Zaha Hadid is probably my favourite living architects, despite the fact that I have never even seen one of her buildings. Few of them have been built, and I have seen exhibitions of her work, for example the show at the Guggenheim a couple years ago. She is the only woman to have won the prestigious Pritzker Prize in architecture, and she defies both gravity and the human imagination. Here is her latest endeavour, and I might just have to get myself to Italy next spring to see it.
From the outside, the Maxxi building appears almost modest. Hadid explains that she hopes it will be fashion-proof. Instead, she has reserved her architectural firepower for the interior ...
by Jonathan Glancey
Should curators wish to create more galleries, floating walls can be hung from the dark concrete ribs snaking along the building's ceilings; these can support a sculpture weighing up to a tonne. Photograph: Roland Halbe
guardian.co.uk, Monday 16 November 2009 21.30 GMT
Excerpts from the article:
The walls of Hadid's new museum, unveiled to the public this month, not only curve but change in depth as they do so. There are moments where walls become floors and even threaten to become ceilings, diving and curving like bobsleigh tracks. (When I went there last week, Hadid told me she wanted the building's concrete curves to "unwind like a ribbon in space".)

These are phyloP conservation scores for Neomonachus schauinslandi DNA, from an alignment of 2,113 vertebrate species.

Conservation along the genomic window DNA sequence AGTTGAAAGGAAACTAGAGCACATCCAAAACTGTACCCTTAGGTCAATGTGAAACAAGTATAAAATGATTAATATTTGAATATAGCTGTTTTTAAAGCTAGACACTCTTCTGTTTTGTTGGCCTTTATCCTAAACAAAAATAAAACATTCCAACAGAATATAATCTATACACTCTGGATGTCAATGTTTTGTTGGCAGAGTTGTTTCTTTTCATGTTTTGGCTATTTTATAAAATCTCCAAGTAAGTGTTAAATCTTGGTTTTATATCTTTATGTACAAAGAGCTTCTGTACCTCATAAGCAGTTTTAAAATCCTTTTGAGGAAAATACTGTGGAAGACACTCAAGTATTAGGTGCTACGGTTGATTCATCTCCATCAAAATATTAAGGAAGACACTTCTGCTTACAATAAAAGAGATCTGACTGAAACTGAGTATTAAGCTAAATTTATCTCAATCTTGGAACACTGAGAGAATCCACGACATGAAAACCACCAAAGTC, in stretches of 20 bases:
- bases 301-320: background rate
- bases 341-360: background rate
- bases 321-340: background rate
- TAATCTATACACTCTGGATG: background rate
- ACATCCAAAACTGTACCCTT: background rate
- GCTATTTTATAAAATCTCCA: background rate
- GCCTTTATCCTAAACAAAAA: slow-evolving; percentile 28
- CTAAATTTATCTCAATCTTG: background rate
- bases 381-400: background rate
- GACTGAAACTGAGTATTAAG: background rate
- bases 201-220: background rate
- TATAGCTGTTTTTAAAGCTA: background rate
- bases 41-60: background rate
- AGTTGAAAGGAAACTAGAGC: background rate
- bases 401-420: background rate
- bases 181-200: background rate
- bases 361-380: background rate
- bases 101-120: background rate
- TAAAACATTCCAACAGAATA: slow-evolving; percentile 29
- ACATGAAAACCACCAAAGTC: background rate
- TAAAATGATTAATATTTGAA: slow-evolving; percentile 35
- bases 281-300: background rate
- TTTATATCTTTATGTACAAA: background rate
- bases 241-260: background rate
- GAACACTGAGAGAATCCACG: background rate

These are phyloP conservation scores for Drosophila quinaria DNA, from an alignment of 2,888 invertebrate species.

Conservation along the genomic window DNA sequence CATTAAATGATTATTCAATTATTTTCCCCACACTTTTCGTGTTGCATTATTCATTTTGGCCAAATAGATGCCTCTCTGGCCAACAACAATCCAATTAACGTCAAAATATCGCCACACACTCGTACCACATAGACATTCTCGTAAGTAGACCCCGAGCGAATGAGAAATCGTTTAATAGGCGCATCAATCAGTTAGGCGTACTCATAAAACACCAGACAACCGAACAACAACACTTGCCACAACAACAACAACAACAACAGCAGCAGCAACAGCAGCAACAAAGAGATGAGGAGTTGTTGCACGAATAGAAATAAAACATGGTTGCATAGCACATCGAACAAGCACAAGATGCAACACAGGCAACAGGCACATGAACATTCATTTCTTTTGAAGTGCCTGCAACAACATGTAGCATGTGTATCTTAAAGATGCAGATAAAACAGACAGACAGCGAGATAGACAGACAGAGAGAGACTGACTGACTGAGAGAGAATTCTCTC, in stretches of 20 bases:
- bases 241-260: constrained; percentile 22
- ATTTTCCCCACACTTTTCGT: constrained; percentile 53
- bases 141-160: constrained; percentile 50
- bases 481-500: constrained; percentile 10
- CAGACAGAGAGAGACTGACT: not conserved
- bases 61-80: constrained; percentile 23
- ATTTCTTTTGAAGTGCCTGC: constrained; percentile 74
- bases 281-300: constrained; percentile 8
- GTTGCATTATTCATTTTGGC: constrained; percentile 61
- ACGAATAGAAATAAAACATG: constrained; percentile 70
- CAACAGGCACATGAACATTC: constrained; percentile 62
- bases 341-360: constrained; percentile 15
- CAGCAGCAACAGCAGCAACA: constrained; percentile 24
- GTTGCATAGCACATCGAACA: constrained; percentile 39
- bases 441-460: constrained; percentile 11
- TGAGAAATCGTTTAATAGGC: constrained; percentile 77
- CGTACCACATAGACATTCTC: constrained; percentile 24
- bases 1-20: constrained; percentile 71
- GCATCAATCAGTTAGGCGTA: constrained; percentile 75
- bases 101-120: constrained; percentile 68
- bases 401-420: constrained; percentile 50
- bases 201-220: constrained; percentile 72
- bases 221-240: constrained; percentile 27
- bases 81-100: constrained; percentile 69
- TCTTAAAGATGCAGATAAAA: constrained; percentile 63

This is a building of few colours: black, white, grey and the varied cream of exposed concrete. The walls and balustrades of the gallery's extraordinary stairs and passageways have been finished in the thick black primer used as an undercoat for new cars. (Highly durable and slightly rough to look at, the paint is surprisingly smooth to the touch.) The stairways rise up through the lobby, with their bare metal treads, disappearing mysteriously into the far recesses of the museum; the effect is cinematic – Piranesian, even – and wholly compelling.
In one sense, however, Maxxi is happily old-fashioned. It has been built on-site by local contractors using materials close to hand; Rome led the way when it came to concrete construction 2,000 years ago, and these ambitious new curved walls are made of Roman concrete. "It does sound odd when I say it," says Racana, "but this has been a little like building a medieval cathedral." And, like a medieval cathedral, the museum is in fact several structures gathered together. Tough new legislation ensuring the ability of new buildings to withstand seismic shock was put in place after the earthquake of October 2002, which rocked Italy's Molise and Puglia regions, and was felt in Rome. As a result, the museum consists of five separate buildings leaning against one another, designed to withstand powerful natural shocks.